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Recipes from The Royal Infirmary of Edinburgh Department of Dietetics

The relevance of nutrition in the care of patients was recognised by the Royal Infirmary as far back as 1742 when managers of the hospital were given guidelines in the form of a ‘Bill of Fare for the Infirmary Patients’.  By 1843 there was a selection of diets available for patients with particular conditions such as a low fat diet, a rice diet and a steak diet with bread. 

Continuing this ground-breaking role, in 1924 the Royal Infirmary became the first hospital in Britain to appoint a dietician.  Miss Pybus, a nursing sister, was given the post with the title Sister-Dietician although she had no formal training in the field.   As a reflection of the growing importance of nutrition, in 1928 science graduates were appointed as dieticians.  The kitchen work was undertaken by student trainees on a 6-month placement as part of their courses.

Eventually greater formalisation was required and in 1936 the British Dietetic Association was founded to help maintain professional standards and develop a code of conduct.  Then in 1944 state registration was introduced.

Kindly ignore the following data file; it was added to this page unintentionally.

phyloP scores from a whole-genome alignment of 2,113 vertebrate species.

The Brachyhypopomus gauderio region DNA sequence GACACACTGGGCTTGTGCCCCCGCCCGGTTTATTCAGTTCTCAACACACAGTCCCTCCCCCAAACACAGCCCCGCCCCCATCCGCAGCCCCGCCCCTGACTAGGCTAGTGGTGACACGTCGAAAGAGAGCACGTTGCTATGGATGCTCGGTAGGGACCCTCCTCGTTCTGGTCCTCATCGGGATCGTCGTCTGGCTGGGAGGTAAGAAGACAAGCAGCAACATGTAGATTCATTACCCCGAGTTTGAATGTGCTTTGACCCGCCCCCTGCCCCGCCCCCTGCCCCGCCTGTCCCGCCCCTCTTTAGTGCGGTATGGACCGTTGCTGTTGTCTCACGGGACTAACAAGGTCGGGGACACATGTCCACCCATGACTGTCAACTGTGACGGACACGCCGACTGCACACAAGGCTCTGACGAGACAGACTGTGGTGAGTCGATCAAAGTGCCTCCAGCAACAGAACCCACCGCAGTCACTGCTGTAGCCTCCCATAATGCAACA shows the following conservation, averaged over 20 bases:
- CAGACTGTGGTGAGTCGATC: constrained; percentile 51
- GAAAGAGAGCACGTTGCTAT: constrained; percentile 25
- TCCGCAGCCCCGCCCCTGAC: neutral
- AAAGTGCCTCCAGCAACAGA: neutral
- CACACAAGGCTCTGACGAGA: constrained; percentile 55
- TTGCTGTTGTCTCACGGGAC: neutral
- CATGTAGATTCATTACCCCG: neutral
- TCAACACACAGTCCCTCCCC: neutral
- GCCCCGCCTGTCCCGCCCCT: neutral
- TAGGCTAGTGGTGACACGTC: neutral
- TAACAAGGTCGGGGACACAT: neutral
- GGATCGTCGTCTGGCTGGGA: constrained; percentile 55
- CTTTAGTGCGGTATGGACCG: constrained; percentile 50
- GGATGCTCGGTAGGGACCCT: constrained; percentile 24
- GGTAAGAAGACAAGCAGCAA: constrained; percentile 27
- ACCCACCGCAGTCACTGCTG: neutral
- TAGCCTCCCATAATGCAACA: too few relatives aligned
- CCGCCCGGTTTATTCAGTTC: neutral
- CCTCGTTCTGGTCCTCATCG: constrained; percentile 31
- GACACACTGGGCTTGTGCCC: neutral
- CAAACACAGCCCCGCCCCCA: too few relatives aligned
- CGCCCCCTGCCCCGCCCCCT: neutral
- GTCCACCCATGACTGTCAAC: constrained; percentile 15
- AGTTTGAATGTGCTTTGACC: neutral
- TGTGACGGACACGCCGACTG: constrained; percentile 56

Lothian Health Services Archive holds records relating to the Department of Dietetics.  These include student applications and assessments, prospectuses, nutrition leaflets and photographs. 

Amongst them are a number of recipes that the department prepared for patients in the hospital’s care. They are not dated but are probably from the 1940s or 1950s. Some of these are very basic – how to make tea and coffee for example – and some would not be particularly appetising now, such as tripe! But some are also quite tempting. An inviting lunch menu could have consisted of fish soufflé followed by baked custard.  The two recipes are pictured below. 

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  Recipe for fish souffle Recipe for baked custard
Recipes from the Department of Dietetics (LHSA ref:  LHB1/89/4/1)